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Reagan’s aides deliberately timed the delivery of his Normandy address to capitalize on NBC, CBS, and ABC’s interest in the anniversary, moving the timing to 7 a.m. EST in an effort to upstage the results of the previous night’s Democratic primaries (including the all-important primary election in California) on American morning news programs. Peggy Noonan, one of Reagan’s speechwriters, studied photographs of the location where Reagan would speak to tailor his comments according to what television viewers would see as he gave his speech. Footage of Reagan’s Normandy address was later shown at the Republican National Convention in prime time, reinforcing its importance for the campaign.

Reagan’s last stop was London, where he attended the G7 Summit. Once again, his aides planned for this Summit to bolster his re-election bid. The U.K. Ambassador in Washington, D.C., Oliver Wright, sent key telegrams to the Foreign and Commonwealth Office to assist in planning the G7, one of which stated: “What the president wants above all from his visit to London is an outcome that will play well in his election campaign. His staff tell us that he will want to look 'presidential.'” Indeed, Washington Post journalist Lou Cannon reported that on one occasion three members of the print press corps were asked to leave the room, to allow space for the Republican National Committee’s film cameras to gather footage for Reagan’s campaign advertising material. Such overt political calculations did not deter the message, according to Cannon, who boldly declared upon Reagan’s return to American soil that “no president since John F. Kennedy has performed as successfully on the world stage.”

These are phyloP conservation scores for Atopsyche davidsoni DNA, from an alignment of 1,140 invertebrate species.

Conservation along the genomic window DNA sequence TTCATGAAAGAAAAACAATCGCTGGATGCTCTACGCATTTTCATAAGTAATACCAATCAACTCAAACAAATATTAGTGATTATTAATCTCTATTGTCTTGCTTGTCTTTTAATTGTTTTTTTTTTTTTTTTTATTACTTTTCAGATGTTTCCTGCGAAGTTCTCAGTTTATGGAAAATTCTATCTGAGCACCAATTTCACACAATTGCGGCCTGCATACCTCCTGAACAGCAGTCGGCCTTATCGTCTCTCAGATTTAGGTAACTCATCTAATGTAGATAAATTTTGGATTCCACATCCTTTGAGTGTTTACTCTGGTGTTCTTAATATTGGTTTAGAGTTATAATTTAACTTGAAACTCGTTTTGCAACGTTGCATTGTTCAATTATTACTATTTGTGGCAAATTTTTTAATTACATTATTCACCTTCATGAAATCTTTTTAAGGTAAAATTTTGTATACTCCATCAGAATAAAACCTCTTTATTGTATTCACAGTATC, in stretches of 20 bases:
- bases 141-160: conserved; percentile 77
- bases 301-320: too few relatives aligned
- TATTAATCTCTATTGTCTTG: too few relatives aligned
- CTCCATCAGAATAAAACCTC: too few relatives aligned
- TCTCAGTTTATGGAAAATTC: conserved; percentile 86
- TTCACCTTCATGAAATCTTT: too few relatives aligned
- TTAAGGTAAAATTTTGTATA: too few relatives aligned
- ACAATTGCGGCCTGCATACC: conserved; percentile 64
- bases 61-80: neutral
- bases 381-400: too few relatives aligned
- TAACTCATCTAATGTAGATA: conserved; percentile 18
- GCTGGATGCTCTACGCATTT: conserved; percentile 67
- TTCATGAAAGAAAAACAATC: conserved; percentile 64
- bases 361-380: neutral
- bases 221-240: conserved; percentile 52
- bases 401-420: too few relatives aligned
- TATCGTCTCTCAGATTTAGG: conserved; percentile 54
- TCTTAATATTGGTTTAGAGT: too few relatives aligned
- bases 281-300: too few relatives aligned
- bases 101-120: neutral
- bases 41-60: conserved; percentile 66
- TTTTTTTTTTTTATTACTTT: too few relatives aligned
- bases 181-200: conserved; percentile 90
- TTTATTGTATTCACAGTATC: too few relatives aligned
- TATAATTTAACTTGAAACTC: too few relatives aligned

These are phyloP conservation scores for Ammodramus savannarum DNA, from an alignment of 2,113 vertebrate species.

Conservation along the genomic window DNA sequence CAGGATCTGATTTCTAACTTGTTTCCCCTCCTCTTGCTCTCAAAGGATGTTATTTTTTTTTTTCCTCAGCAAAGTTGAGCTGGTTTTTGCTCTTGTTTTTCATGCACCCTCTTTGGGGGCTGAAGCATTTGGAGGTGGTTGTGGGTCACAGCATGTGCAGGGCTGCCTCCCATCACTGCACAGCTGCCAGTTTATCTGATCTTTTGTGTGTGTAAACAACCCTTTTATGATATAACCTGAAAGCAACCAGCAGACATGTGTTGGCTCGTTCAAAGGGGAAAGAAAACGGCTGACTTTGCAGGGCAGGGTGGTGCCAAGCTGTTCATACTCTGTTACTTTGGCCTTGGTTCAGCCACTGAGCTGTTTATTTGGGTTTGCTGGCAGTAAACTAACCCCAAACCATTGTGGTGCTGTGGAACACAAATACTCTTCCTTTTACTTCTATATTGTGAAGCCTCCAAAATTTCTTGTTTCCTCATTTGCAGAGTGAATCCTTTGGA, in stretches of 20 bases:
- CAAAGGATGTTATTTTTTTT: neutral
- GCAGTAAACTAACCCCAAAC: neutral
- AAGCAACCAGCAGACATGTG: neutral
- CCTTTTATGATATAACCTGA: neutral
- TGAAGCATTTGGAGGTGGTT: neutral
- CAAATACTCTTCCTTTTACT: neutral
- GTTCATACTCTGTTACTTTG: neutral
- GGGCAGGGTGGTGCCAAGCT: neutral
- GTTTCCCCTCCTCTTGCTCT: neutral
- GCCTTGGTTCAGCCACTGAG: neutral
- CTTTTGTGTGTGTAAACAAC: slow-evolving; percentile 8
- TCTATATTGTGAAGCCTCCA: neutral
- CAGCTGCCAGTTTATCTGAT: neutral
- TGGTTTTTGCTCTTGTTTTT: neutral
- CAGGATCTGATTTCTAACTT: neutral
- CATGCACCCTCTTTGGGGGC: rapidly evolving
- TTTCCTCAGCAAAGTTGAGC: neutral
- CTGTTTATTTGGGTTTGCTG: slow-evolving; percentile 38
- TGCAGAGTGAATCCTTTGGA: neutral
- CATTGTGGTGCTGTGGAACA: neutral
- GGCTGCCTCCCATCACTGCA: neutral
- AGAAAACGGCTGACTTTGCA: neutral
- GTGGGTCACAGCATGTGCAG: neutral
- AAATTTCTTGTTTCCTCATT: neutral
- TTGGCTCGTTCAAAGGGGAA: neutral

So, how successful was this strategy? Despite the sustained and broadly positive media coverage this trip secured, Reagan’s approval ratings did not increase between the start and end of the trip, nor were there any notable shifts in opinion polls on key policy decisions. However, Reagan established a media narrative that became central to his campaign, all while avoiding financing the trip, and the staged photo opportunities, from his campaign budget.

In short, the president used his dual status as head of state and elected politician to his fullest political advantage when embarking on his program of pre-election Travels. His landslide election victory later that year suggests that no challenger stood a chance against an incumbent who so clearly thrived in his role as the "Great Communicator."

Sarah Thomson holds a Ph.D. in 20th century U.S. political History from the University of Edinburgh. She now works as a curator at the National Library of Scotland, and also as a freelance historical writer. Her freelance work has previously appeared in History Today, The Washington Post and Atlas Obscura.

Made by History takes readers beyond the headlines with articles written and edited by professional historians. Learn more about Made by History at TIME here. Opinions expressed do not necessarily reflect the views of TIME editors.